Volume 1, Number 2
All too often, foundations fail to pay attention to how their endowment money is invested. Instead of finding ways to align their investments with their mission, foundations often invest without any consideration for the impact that their money might have on society. In “Where Money Meets Mission,” in the summer 2003 issue of Stanford Social Innovation Review, Jed Emerson provides a powerful argument for why foundations should align their money with their mission.
Putting the science of influence to work in fundraising.
Breaking down the firewall between foundation investments and programming.
Managing the collaboration portfolio.
The evidence doesn’t support the political left or right.
Field Report (formerly What Works)
Nonprofits are buying Ben & Jerry’s franchises to help train at-risk youth.
When Honest Tea said no to venture capitalists, it waded into uncharted territory.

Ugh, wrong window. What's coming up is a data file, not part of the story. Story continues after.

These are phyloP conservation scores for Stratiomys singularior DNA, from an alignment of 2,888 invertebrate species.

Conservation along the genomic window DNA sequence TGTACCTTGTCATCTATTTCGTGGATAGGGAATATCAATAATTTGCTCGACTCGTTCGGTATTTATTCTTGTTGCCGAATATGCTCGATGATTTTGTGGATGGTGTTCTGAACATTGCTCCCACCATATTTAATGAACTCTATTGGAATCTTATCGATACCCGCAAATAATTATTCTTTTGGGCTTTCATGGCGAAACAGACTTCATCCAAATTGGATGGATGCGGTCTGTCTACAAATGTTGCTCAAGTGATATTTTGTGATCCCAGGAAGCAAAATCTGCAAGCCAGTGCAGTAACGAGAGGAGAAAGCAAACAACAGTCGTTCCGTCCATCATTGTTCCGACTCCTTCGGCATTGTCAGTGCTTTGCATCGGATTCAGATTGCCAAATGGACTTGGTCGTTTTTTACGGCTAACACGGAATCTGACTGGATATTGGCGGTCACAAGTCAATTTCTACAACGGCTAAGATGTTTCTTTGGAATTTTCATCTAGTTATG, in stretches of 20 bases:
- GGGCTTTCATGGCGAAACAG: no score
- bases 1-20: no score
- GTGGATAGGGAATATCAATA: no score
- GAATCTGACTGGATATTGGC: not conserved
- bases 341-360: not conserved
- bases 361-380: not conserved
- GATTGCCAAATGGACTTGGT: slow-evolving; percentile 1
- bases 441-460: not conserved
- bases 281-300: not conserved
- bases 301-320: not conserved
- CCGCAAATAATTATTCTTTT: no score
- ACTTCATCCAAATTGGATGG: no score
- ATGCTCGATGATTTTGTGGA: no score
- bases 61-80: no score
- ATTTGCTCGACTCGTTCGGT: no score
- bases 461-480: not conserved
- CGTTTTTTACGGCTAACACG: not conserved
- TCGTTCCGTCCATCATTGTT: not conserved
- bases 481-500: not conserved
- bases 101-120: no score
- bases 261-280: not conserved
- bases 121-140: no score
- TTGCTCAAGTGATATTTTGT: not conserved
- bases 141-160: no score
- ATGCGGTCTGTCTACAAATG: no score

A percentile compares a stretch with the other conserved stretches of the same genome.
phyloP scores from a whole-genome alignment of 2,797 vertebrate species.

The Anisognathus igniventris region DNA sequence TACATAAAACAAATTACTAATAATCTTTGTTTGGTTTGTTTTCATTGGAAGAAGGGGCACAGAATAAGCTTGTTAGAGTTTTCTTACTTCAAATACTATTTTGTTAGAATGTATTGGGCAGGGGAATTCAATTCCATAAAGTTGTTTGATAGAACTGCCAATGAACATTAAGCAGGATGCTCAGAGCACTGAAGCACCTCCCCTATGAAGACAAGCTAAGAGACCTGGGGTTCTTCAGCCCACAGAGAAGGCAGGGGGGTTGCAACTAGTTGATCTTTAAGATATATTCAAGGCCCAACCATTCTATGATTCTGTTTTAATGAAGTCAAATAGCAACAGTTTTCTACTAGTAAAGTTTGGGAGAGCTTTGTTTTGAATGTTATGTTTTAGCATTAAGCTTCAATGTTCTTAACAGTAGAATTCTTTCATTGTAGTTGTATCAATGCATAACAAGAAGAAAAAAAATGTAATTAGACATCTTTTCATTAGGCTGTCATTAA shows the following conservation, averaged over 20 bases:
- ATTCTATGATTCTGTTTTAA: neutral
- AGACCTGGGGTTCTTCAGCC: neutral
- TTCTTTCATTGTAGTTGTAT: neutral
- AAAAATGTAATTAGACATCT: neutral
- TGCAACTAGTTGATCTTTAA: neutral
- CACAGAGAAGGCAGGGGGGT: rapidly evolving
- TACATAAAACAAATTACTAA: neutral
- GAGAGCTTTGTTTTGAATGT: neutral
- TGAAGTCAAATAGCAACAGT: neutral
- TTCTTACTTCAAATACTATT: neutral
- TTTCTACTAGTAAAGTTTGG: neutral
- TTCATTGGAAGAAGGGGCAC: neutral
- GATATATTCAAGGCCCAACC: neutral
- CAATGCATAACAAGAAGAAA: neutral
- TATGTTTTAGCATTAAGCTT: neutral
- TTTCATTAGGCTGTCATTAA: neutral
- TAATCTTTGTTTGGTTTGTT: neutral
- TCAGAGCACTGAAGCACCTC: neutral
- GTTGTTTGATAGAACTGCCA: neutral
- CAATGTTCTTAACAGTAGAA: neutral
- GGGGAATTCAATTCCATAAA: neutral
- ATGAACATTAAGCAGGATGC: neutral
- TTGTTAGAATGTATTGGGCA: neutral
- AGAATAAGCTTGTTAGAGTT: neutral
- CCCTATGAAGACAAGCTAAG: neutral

New York Cares uses volunteers to recruit and retain other volunteers.
Artists for Humanity students are also employees.
Aligning business and social interests.
Viewpoint (formerly First Person)
Measuring success in franchise nonprofit organizations.
Muhammad Yunus was getting nowhere in Bangladesh – so he opened his own bank.
The “social discount” may not be as steep as investors think.
New research shows that binding contracts may actually reduce trust.
Employee network groups keep minority managers on the job.
Human services managers are not implementing strategic decisions.
Social movement and grassroots organizations left in the cold.
When couples haggle over charity, total giving drops.
When nonprofits join forces, individuals give less to the cause.
Respect, local community involvement, and identity politics.
Books (formerly Reviews)
The World Bank's Global Environment Facility may be undermined by bureaucracy.
The answers to a motivated workforce may lie in ancient Greece.
International development aid should be dissolved, argues Dichter.
Collection of essays by nonprofit leader John Gardner.
Interview with John Seffrin, CEO of the American Cancer Society.
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